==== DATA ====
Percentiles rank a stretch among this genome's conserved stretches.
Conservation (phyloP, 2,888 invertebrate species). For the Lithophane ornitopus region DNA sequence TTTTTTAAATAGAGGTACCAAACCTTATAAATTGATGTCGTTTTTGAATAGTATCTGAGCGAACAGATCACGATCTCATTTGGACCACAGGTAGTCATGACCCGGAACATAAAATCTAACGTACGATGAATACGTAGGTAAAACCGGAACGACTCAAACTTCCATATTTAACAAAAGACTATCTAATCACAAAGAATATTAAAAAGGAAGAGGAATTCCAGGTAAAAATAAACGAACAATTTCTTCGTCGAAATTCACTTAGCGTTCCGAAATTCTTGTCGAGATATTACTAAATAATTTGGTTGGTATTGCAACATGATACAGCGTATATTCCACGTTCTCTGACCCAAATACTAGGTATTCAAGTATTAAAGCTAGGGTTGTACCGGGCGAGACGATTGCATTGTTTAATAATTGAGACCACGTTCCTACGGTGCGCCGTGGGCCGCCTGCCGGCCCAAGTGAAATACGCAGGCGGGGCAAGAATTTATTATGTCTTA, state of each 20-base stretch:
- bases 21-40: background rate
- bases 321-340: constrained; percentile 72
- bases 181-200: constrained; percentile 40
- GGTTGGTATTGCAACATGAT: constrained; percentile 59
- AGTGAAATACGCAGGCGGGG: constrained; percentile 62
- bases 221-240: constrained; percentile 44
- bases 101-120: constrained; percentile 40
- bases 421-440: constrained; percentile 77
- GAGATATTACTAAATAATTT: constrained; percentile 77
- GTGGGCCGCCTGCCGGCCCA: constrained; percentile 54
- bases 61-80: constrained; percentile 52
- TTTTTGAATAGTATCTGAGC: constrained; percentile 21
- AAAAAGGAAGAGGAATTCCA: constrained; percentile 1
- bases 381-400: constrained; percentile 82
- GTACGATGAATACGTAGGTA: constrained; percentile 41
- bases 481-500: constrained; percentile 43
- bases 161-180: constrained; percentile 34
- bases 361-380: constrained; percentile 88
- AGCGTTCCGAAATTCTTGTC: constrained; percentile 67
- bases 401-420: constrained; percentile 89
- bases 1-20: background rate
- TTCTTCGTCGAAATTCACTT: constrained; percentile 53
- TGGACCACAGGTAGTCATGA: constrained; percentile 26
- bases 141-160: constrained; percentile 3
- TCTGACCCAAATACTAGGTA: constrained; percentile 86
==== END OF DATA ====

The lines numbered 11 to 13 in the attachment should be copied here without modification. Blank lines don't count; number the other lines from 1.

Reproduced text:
- GAGATATTACTAAATAATTT: constrained; percentile 77
- GTGGGCCGCCTGCCGGCCCA: constrained; percentile 54
- bases 61-80: constrained; percentile 52